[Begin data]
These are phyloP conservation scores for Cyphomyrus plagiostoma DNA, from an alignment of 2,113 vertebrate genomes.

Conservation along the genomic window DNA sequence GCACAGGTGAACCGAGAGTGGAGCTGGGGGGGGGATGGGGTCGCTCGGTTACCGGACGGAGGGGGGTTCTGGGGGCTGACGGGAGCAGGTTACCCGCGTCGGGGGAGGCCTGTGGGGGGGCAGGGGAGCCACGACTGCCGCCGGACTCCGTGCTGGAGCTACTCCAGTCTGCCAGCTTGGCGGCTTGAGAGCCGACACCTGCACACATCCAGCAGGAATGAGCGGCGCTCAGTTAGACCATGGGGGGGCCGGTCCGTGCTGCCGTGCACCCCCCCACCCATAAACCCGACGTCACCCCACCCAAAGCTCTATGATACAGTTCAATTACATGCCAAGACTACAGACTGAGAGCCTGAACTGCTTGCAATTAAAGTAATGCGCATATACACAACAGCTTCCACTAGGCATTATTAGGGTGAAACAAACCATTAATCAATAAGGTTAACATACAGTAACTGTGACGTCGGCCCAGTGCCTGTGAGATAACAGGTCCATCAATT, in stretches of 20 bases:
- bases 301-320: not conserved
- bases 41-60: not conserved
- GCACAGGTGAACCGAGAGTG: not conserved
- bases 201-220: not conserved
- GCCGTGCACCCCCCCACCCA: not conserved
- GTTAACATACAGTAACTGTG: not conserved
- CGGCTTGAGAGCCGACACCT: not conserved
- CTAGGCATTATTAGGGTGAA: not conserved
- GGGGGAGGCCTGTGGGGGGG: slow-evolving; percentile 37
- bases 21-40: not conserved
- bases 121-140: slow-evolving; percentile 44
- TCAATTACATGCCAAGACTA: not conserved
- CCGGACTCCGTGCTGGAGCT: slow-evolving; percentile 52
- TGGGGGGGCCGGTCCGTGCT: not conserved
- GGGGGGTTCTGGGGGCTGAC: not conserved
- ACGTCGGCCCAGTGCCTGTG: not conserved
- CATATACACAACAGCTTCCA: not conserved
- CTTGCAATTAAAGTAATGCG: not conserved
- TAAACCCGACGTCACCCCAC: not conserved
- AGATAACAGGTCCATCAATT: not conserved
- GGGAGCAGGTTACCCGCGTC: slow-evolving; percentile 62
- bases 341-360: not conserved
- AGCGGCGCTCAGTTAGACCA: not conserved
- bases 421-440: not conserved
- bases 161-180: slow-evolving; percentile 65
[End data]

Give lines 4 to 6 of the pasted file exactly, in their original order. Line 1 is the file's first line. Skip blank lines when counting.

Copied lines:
- bases 41-60: not conserved
- GCACAGGTGAACCGAGAGTG: not conserved
- bases 201-220: not conserved